Joan Rattray, the mother of Elvis Malcolm, the man who was murdered metres from the St James Parish Court just over one week ago, is convinced that her son’s killers were rogue cops.
“It was a carefully planned, professional execution,” Rattray told The Sunday Gleaner.
“The only people my son had a problem with was the police … they arrested him and frame him on a gun charge last September. I might not go to college, but I am no fool … I am 100 per cent sure that it is the police who killed my son,” she added.
But head of the Police Area One, which includes St James, Assistant Commissioner Warren Clarke, says there is no truth to this claim.
According to Clarke, Malcolm was the head of the Nation Crocs Gang, which operates out of Canterbury, St James.
He said the gang is in conflict with three other gangs which operate out of Albion Road, Bottom Pen and Rose Heights, and there have been several killings linked to these conflicts.
However, Rattray is adamant that her son, who was killed minutes after he left the courthouse where he was granted a bail extension on gun-related charges, was no gang leader.
“He was well known in the community and he worked on social programmes with both the PMI (Peace Management Initiative) and CSJP (Citizen Security and Justice Programme). He was a social leader in the community,” said Rattray.
“Last September, they said that my son and another man fired shots at a police team which came into Canterbury to investigate a shooting that had taken place in the community,” Rattray recounted.
“He was not in the community when that happened … he was at a guest house and he could prove it. The other man was at a PMI conference, where even senior police personnel were in attendance, so he could not have been there either.
“My son never missed one court day since he was arrested and charged … in addition, he was reporting to the police every Tuesday and Thursday. He was sure he was going to win the case because he could prove his innocence,” added Rattray.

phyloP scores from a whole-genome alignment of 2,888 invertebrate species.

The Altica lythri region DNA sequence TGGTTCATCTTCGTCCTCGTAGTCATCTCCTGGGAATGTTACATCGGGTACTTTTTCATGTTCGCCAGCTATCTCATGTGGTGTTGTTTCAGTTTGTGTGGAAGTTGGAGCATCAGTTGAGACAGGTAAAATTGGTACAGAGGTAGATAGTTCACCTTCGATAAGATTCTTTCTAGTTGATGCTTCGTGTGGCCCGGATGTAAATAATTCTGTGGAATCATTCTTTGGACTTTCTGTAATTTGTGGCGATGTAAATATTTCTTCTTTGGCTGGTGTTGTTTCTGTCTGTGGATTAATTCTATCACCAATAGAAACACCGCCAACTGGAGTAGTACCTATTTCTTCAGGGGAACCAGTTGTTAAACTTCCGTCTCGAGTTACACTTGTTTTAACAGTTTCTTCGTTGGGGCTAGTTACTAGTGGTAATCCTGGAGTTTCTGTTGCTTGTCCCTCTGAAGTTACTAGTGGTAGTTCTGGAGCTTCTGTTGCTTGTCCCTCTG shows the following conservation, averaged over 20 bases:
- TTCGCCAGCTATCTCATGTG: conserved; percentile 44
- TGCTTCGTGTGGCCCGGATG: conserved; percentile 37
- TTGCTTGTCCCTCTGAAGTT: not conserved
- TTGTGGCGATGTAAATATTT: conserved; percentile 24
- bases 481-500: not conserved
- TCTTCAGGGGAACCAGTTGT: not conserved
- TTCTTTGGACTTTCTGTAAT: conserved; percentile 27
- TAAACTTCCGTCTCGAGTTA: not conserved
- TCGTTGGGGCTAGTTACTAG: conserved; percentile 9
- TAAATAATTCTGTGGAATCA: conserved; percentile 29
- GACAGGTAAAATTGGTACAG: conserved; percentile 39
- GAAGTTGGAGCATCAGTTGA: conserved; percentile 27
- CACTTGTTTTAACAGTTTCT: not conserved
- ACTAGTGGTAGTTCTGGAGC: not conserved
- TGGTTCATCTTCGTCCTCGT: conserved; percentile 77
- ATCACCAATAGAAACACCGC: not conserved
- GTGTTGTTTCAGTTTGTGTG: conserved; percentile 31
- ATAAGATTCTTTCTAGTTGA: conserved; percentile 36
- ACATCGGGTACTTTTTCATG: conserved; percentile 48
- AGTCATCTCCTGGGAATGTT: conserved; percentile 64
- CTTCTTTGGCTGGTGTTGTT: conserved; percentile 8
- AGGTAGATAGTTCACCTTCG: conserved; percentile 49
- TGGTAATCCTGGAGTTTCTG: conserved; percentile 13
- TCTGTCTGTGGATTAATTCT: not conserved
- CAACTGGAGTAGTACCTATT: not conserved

According to Rattray, she wants the killing to be thoroughly investigated, as while her son is dead, she would not like to see another young man murdered in such a manner.
“We have been having many suspicious killings like this involving persons who are before the court on gun charges,” said Rattray. “I am hoping these killings are not the Government’s crime plan.”
In the meantime, Rueben Robinson, who identifies himself as a ‘violence interrupter’ assigned to the PMI, believes that had Malcolm not exited the car in which they were travelling in he, too, would have been killed.
Robinson, who is a co-accused in the alleged shooting for which both he and Malcolm were charged, is also convinced that the killers were rogue cops.
THE ALLEGED INCIDENT
“He got a call on his phone that we were being trailed by another car, so he exited the car at the stop light and was walking towards another car when a silver car came alongside him and men opened fire on him,” said Robinson.
“The car with the killers was parked in the parking lot across from the courthouse when we drove out, and they drove out behind us … that was how Elvis got the call that we were being followed.
“Tell me which gangsters would be so brave to park across the courthouse in broad daylight, armed with rifles,” added Robinson.
While admitting that he was no angel before being trained by the PMI, Robinson said that since he became involved with the organisation, he has totally turned his life around.
“Since the PMI send me back to school and give me a chance to make something out of my life, I am now a different man,” said Robinson.
Having experienced what he considers a close shave with death, Robinson is concerned about his safety.
“I want the police to tell Jamaica if I am wanted for any crimes … I report to them twice per week so they know who I am,” said Robinson.
“I have decided to put the matter in God’s hand because He knows that I am a changed man, who has turned my back on crime.”